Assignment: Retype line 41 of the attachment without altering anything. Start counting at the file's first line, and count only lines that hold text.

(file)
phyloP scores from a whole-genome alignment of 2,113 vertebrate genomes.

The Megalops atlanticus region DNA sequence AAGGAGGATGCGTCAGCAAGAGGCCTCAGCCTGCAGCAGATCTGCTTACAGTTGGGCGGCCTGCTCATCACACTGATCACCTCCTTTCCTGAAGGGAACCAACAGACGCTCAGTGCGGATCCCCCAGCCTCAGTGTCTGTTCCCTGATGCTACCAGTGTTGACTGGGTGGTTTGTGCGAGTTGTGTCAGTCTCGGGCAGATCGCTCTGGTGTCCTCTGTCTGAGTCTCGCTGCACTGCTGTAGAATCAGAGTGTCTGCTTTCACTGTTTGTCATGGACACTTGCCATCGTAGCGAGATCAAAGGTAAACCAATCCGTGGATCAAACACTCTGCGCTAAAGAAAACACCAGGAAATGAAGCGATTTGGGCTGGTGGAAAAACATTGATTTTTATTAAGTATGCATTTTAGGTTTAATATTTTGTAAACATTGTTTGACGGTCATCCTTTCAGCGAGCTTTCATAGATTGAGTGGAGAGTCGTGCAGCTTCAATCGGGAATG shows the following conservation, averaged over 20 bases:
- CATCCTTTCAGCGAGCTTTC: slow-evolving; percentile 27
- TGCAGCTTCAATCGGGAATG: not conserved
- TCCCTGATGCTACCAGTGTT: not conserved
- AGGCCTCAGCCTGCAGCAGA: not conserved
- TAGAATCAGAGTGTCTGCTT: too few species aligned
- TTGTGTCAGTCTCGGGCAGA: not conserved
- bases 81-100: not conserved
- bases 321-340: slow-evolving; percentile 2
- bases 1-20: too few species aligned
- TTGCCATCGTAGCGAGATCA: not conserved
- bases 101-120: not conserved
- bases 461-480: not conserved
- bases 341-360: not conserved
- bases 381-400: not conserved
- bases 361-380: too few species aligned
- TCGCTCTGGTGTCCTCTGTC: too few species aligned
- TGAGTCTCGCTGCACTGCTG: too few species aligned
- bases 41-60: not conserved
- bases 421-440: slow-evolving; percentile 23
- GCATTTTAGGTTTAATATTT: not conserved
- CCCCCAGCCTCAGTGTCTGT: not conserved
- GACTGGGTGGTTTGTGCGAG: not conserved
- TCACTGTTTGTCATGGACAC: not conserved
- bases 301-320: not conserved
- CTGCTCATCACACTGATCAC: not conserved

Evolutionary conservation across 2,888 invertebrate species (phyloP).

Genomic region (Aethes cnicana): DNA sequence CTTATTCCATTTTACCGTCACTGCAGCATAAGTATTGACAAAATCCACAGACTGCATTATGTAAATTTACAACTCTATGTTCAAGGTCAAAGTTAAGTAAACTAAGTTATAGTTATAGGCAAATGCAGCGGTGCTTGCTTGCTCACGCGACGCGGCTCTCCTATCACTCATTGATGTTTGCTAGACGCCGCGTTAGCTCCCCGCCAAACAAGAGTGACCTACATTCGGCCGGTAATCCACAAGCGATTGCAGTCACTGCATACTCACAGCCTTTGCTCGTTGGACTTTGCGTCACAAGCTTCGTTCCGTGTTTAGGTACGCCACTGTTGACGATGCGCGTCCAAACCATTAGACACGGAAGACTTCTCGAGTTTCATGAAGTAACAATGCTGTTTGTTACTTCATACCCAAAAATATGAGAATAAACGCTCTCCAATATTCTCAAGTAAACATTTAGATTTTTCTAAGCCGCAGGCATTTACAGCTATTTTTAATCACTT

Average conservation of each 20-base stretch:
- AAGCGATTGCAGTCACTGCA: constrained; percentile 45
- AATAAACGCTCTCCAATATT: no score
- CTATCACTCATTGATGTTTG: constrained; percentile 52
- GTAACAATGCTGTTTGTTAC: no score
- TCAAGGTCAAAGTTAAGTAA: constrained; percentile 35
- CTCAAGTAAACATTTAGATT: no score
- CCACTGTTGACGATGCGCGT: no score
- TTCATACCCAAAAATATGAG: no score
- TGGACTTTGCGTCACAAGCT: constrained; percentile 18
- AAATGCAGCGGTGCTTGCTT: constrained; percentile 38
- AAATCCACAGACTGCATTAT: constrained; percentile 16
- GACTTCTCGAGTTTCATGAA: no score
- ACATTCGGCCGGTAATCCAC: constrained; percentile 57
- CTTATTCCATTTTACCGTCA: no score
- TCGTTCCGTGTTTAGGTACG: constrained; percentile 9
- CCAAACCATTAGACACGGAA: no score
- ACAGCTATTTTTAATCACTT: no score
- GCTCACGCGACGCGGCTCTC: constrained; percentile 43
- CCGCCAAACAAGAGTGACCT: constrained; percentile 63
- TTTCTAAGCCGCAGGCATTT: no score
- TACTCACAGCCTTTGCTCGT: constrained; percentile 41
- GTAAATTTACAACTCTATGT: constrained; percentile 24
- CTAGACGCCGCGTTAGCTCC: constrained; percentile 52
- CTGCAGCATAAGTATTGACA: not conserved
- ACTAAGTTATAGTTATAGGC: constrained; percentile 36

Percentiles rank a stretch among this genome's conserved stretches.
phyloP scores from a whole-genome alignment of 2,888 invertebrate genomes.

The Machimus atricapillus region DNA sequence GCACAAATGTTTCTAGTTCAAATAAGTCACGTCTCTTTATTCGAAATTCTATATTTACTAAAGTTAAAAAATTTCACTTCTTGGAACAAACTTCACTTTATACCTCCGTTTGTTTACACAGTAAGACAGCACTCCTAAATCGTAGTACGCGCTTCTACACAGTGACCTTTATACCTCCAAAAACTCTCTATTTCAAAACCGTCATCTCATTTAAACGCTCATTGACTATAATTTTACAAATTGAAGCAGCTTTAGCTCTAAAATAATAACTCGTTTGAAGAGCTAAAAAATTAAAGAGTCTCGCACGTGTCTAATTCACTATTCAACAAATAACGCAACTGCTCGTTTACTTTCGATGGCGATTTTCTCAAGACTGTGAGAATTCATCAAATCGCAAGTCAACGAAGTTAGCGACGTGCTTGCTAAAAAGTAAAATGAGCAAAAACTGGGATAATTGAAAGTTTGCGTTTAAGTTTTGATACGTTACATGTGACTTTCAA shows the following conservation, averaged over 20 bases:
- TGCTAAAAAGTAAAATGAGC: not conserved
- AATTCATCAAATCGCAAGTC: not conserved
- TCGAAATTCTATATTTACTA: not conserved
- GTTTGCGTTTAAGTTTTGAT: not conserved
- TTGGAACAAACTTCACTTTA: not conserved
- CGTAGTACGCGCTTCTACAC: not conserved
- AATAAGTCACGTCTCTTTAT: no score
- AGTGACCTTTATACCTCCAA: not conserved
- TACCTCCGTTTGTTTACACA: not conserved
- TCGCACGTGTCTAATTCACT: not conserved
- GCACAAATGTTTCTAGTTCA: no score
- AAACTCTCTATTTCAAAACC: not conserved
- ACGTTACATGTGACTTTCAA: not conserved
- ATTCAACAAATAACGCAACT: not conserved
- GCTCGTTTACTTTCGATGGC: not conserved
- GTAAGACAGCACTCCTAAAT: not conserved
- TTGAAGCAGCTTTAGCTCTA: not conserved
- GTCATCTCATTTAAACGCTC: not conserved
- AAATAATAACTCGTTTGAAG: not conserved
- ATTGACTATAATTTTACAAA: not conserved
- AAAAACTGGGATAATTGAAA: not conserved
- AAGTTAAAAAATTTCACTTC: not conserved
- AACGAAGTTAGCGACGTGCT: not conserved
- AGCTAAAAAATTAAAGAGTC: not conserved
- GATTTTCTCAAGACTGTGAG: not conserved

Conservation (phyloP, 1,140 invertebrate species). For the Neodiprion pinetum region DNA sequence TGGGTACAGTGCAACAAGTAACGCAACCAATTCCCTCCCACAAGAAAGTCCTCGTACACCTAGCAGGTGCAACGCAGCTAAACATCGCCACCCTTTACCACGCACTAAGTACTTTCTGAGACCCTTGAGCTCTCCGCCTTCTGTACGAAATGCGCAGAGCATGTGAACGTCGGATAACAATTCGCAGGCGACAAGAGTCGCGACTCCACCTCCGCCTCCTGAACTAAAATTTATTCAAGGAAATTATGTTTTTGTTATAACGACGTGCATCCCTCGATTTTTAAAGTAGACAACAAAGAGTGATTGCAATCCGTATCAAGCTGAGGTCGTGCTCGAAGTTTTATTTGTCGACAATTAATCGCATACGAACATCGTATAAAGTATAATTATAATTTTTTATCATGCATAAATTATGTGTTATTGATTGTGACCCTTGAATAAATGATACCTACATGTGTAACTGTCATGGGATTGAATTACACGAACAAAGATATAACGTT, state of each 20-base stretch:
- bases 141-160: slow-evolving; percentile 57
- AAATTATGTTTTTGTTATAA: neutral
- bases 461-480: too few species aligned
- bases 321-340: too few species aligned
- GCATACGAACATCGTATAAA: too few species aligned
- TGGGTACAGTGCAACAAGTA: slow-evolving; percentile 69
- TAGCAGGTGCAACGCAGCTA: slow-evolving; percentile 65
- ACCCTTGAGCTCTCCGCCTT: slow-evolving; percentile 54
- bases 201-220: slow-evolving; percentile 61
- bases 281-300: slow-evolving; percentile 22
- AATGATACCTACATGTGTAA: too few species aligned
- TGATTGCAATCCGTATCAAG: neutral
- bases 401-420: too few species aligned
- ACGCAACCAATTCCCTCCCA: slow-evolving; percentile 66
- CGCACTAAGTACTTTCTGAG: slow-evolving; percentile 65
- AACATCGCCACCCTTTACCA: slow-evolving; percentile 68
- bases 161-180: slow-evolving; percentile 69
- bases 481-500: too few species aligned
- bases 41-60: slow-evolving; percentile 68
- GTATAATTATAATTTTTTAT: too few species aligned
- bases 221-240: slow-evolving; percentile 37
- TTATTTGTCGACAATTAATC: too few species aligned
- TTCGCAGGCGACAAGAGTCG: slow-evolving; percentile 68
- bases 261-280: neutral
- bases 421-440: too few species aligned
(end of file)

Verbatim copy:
- AAATCCACAGACTGCATTAT: constrained; percentile 16